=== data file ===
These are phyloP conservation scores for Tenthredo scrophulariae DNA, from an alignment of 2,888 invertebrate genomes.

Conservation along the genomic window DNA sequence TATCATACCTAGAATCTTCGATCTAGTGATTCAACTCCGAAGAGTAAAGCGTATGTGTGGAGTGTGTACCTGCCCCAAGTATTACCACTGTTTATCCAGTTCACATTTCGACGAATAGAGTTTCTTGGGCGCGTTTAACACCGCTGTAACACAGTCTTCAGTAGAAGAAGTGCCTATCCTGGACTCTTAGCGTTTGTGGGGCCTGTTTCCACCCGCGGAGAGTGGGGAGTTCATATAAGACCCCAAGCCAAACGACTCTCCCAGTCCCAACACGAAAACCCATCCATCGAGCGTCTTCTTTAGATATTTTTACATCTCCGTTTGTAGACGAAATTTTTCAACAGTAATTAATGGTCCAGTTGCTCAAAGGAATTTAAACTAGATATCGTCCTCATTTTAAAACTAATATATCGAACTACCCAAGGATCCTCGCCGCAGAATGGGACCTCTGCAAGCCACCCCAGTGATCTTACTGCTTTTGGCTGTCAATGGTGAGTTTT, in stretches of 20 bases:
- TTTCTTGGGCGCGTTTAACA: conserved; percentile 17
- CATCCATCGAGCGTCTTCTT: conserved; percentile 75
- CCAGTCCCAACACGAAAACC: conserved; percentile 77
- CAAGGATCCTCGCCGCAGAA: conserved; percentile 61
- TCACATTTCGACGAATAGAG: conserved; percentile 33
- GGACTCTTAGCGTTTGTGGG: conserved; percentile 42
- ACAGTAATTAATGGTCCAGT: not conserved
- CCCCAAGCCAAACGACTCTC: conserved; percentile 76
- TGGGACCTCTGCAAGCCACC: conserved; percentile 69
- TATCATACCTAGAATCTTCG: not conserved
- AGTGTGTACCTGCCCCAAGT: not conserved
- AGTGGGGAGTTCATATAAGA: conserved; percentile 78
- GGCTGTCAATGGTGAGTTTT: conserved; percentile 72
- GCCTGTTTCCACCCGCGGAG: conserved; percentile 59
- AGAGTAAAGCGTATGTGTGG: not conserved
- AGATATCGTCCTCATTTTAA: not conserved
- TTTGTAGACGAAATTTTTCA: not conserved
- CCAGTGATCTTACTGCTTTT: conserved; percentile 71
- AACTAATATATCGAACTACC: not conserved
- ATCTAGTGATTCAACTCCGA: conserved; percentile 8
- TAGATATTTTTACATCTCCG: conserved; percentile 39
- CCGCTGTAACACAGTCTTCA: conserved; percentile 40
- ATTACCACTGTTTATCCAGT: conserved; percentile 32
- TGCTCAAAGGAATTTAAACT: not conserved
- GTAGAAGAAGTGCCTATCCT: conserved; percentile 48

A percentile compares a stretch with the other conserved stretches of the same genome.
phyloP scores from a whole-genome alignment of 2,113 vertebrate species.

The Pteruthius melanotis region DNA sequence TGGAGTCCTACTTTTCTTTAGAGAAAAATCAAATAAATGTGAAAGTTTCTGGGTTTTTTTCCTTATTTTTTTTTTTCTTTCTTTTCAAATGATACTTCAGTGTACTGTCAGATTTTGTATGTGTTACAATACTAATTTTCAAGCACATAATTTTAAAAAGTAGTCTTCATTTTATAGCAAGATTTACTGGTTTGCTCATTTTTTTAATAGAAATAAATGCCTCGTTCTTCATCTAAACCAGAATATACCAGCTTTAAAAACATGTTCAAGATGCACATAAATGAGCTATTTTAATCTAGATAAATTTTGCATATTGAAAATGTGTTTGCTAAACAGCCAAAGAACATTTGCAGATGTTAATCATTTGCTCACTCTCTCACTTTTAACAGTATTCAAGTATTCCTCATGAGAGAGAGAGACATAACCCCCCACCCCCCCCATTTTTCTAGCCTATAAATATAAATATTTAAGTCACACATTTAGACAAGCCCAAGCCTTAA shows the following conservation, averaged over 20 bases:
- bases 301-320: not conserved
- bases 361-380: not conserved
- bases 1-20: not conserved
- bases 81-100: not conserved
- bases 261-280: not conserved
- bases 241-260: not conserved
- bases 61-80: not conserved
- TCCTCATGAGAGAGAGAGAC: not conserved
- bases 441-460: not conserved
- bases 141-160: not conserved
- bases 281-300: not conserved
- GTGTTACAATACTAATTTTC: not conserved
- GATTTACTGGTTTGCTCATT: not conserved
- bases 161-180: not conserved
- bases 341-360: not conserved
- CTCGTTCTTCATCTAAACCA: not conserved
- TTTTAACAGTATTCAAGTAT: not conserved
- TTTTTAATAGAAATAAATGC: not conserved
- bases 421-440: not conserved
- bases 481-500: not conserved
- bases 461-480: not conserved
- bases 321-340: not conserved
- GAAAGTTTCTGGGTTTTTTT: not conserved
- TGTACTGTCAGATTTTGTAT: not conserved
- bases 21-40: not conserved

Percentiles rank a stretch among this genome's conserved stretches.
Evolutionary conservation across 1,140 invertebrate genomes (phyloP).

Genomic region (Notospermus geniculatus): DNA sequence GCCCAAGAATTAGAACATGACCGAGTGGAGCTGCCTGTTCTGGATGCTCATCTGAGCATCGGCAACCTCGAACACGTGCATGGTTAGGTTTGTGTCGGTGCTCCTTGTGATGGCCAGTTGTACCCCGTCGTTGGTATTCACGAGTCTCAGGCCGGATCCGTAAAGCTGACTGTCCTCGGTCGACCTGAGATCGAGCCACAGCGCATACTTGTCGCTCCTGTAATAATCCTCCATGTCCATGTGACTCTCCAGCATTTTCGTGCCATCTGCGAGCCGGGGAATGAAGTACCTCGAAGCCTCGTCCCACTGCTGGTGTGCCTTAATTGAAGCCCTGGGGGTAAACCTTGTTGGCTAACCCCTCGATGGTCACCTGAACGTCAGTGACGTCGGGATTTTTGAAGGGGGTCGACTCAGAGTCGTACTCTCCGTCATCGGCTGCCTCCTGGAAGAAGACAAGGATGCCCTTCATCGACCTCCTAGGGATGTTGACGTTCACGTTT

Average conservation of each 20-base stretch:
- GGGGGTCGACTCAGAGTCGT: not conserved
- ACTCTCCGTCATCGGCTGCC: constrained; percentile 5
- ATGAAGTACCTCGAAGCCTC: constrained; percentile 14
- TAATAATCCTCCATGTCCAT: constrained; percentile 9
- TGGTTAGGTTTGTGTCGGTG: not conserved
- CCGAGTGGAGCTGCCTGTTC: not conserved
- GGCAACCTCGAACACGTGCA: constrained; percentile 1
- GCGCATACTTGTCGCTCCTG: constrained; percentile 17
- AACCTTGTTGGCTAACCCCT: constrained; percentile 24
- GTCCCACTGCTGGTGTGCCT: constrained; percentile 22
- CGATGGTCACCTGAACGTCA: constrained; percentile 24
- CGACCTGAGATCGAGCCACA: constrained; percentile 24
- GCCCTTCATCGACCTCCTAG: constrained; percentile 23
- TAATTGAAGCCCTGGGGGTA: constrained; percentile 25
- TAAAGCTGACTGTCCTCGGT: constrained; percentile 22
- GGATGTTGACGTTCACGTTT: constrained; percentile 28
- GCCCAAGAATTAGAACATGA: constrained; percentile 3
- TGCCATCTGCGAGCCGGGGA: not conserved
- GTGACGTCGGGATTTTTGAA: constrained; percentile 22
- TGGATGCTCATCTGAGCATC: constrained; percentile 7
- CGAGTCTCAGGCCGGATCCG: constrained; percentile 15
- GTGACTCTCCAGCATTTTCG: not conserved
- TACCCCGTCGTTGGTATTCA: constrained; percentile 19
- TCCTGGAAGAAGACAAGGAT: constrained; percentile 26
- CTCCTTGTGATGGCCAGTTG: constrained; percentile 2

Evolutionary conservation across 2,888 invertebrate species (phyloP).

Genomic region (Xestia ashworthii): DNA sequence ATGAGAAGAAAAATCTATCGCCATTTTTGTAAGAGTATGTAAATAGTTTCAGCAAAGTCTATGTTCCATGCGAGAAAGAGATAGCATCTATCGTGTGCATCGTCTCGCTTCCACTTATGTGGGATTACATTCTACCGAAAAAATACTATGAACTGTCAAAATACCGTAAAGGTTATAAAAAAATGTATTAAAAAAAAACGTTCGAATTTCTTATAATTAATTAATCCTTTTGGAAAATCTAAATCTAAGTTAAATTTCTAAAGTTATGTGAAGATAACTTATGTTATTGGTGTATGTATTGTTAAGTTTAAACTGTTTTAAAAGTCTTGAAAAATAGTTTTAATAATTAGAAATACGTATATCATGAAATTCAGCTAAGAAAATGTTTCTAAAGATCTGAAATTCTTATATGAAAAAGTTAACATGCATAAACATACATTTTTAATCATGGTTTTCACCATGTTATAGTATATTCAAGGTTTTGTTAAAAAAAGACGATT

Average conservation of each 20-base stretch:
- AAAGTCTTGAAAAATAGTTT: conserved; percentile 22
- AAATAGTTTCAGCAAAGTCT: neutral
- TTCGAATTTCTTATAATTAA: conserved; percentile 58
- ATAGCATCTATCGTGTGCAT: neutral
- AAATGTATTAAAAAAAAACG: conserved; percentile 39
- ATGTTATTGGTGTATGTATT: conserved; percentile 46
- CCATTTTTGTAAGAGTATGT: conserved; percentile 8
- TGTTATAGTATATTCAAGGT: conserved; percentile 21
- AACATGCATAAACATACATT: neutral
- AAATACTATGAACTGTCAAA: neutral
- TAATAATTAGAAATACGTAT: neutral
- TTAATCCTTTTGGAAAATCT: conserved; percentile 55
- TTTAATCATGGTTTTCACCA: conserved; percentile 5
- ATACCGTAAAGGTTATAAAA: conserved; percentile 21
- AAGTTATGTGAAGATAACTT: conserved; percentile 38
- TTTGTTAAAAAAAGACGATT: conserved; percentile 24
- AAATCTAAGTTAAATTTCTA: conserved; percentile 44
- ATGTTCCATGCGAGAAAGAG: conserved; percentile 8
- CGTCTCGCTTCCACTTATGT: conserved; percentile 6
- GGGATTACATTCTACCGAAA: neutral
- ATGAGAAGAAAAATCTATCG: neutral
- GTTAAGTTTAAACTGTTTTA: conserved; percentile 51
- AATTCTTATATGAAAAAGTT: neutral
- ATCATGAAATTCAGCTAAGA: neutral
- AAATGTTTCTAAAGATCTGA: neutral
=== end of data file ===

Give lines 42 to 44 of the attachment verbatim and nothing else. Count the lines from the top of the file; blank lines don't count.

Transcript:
- GTGTTACAATACTAATTTTC: not conserved
- GATTTACTGGTTTGCTCATT: not conserved
- bases 161-180: not conserved